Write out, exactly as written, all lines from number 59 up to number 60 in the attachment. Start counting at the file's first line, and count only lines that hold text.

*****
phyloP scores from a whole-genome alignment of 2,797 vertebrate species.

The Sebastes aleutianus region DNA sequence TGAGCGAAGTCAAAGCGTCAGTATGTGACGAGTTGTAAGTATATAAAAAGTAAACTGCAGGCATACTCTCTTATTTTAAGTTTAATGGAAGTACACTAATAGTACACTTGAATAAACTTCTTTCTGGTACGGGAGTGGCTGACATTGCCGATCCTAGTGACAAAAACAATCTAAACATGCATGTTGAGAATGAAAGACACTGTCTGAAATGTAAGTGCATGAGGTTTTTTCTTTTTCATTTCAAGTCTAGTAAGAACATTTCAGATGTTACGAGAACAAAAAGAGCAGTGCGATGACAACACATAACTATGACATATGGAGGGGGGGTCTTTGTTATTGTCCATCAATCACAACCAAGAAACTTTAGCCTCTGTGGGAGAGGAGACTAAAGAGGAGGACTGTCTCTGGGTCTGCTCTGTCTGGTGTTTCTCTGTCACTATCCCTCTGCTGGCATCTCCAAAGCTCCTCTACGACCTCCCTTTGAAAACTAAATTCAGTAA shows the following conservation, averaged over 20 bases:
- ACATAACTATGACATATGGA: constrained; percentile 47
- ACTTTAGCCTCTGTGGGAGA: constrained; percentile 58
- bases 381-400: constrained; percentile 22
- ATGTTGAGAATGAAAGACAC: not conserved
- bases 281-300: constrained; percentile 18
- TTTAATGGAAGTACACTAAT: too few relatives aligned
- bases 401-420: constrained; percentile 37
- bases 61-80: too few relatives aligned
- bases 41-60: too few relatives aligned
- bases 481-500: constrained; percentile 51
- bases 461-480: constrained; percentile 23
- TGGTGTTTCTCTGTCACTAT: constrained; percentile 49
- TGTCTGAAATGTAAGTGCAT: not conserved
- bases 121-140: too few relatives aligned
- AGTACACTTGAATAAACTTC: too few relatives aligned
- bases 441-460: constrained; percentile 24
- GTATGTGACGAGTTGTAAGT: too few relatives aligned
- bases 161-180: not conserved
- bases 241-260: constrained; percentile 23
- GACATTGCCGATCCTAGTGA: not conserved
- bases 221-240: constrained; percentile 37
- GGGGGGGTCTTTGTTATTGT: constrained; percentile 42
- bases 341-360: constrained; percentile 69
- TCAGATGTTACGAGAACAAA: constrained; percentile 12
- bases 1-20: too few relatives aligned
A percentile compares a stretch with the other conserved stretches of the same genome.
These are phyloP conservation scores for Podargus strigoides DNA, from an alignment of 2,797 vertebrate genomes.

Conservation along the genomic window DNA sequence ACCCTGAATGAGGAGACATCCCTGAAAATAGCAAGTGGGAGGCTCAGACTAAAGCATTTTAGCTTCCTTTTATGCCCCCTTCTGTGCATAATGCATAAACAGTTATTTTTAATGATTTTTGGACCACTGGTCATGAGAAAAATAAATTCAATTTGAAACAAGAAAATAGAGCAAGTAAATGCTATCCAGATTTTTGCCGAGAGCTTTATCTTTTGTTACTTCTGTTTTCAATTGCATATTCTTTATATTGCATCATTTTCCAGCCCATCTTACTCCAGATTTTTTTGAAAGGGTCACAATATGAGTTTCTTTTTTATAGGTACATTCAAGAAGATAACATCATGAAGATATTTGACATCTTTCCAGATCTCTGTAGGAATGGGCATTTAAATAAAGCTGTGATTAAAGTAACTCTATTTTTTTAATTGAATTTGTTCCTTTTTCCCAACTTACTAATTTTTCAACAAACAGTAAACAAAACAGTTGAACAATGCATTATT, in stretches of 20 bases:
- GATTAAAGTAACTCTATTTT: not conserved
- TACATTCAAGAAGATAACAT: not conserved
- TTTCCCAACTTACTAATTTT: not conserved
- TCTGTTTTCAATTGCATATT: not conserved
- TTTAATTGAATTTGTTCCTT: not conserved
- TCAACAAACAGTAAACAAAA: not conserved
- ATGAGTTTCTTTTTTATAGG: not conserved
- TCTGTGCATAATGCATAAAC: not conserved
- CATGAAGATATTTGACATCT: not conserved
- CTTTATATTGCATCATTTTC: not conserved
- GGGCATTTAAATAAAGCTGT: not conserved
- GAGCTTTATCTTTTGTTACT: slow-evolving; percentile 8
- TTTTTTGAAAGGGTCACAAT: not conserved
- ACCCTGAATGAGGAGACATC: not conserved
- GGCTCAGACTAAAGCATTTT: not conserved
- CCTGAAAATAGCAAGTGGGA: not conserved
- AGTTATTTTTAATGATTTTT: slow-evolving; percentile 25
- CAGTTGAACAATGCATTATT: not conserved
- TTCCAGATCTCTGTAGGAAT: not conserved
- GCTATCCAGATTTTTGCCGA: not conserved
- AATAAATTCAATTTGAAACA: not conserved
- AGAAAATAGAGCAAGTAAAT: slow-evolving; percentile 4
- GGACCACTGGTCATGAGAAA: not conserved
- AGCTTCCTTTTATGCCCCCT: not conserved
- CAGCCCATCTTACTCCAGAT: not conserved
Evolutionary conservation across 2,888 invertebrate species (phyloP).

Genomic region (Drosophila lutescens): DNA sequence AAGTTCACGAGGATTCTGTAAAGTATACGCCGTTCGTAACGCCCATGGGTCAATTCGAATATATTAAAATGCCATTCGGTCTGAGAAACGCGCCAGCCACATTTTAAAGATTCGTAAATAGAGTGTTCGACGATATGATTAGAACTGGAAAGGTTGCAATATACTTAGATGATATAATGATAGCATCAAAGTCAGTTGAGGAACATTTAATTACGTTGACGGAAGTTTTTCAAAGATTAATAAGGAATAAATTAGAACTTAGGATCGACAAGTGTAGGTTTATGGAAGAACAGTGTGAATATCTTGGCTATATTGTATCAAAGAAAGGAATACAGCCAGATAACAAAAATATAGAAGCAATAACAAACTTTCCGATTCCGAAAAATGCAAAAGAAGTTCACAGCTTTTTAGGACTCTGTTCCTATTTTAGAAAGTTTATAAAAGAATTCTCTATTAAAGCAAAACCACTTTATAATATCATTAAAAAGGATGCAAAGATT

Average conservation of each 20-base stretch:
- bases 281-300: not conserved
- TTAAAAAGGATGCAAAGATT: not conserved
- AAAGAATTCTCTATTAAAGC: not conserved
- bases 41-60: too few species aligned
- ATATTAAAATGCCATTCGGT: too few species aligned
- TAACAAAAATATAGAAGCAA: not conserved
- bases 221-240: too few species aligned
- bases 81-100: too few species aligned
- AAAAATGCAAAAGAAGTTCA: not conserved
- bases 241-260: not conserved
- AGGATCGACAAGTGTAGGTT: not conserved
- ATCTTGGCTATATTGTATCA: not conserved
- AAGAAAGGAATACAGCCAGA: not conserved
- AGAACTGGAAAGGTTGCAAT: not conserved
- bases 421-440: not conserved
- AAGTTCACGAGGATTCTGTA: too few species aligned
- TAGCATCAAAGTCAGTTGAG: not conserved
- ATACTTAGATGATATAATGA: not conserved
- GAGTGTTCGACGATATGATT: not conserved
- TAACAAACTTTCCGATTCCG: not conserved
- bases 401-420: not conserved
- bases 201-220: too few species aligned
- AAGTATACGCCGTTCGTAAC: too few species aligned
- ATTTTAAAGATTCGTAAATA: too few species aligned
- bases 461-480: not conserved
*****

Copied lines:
- bases 281-300: not conserved
- TTAAAAAGGATGCAAAGATT: not conserved